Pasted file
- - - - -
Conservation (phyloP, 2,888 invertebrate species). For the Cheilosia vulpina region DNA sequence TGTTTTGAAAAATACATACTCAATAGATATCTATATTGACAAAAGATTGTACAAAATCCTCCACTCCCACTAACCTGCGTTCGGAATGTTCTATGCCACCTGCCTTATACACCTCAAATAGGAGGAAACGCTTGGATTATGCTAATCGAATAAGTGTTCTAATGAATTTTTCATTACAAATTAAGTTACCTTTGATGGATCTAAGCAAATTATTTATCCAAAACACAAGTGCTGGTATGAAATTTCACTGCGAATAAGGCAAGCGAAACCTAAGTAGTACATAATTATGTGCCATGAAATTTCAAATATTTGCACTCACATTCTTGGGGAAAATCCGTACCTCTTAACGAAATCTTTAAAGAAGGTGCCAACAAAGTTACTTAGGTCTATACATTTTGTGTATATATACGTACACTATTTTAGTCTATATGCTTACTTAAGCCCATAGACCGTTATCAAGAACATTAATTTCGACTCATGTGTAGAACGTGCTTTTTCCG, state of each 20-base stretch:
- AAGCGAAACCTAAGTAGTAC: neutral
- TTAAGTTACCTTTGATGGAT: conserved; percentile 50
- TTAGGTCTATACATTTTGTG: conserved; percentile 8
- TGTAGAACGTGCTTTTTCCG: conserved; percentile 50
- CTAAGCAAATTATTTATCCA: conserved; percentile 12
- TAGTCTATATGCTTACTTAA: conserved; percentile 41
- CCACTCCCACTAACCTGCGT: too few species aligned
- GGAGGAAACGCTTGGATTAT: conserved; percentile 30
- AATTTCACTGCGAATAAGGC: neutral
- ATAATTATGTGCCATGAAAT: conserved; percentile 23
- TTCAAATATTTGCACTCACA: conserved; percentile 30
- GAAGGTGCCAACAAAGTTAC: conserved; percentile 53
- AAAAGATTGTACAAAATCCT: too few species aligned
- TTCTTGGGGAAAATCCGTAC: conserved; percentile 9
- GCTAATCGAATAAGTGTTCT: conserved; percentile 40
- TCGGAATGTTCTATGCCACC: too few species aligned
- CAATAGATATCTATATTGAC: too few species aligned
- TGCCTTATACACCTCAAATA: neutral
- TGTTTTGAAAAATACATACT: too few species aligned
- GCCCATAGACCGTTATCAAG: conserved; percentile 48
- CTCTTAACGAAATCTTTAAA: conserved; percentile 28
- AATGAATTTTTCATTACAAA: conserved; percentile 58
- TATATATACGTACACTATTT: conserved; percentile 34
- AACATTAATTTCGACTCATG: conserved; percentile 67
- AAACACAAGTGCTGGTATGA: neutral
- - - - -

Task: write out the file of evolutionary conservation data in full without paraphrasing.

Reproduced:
Conservation (phyloP, 2,888 invertebrate species). For the Cheilosia vulpina region DNA sequence TGTTTTGAAAAATACATACTCAATAGATATCTATATTGACAAAAGATTGTACAAAATCCTCCACTCCCACTAACCTGCGTTCGGAATGTTCTATGCCACCTGCCTTATACACCTCAAATAGGAGGAAACGCTTGGATTATGCTAATCGAATAAGTGTTCTAATGAATTTTTCATTACAAATTAAGTTACCTTTGATGGATCTAAGCAAATTATTTATCCAAAACACAAGTGCTGGTATGAAATTTCACTGCGAATAAGGCAAGCGAAACCTAAGTAGTACATAATTATGTGCCATGAAATTTCAAATATTTGCACTCACATTCTTGGGGAAAATCCGTACCTCTTAACGAAATCTTTAAAGAAGGTGCCAACAAAGTTACTTAGGTCTATACATTTTGTGTATATATACGTACACTATTTTAGTCTATATGCTTACTTAAGCCCATAGACCGTTATCAAGAACATTAATTTCGACTCATGTGTAGAACGTGCTTTTTCCG, state of each 20-base stretch:
- AAGCGAAACCTAAGTAGTAC: neutral
- TTAAGTTACCTTTGATGGAT: conserved; percentile 50
- TTAGGTCTATACATTTTGTG: conserved; percentile 8
- TGTAGAACGTGCTTTTTCCG: conserved; percentile 50
- CTAAGCAAATTATTTATCCA: conserved; percentile 12
- TAGTCTATATGCTTACTTAA: conserved; percentile 41
- CCACTCCCACTAACCTGCGT: too few species aligned
- GGAGGAAACGCTTGGATTAT: conserved; percentile 30
- AATTTCACTGCGAATAAGGC: neutral
- ATAATTATGTGCCATGAAAT: conserved; percentile 23
- TTCAAATATTTGCACTCACA: conserved; percentile 30
- GAAGGTGCCAACAAAGTTAC: conserved; percentile 53
- AAAAGATTGTACAAAATCCT: too few species aligned
- TTCTTGGGGAAAATCCGTAC: conserved; percentile 9
- GCTAATCGAATAAGTGTTCT: conserved; percentile 40
- TCGGAATGTTCTATGCCACC: too few species aligned
- CAATAGATATCTATATTGAC: too few species aligned
- TGCCTTATACACCTCAAATA: neutral
- TGTTTTGAAAAATACATACT: too few species aligned
- GCCCATAGACCGTTATCAAG: conserved; percentile 48
- CTCTTAACGAAATCTTTAAA: conserved; percentile 28
- AATGAATTTTTCATTACAAA: conserved; percentile 58
- TATATATACGTACACTATTT: conserved; percentile 34
- AACATTAATTTCGACTCATG: conserved; percentile 67
- AAACACAAGTGCTGGTATGA: neutral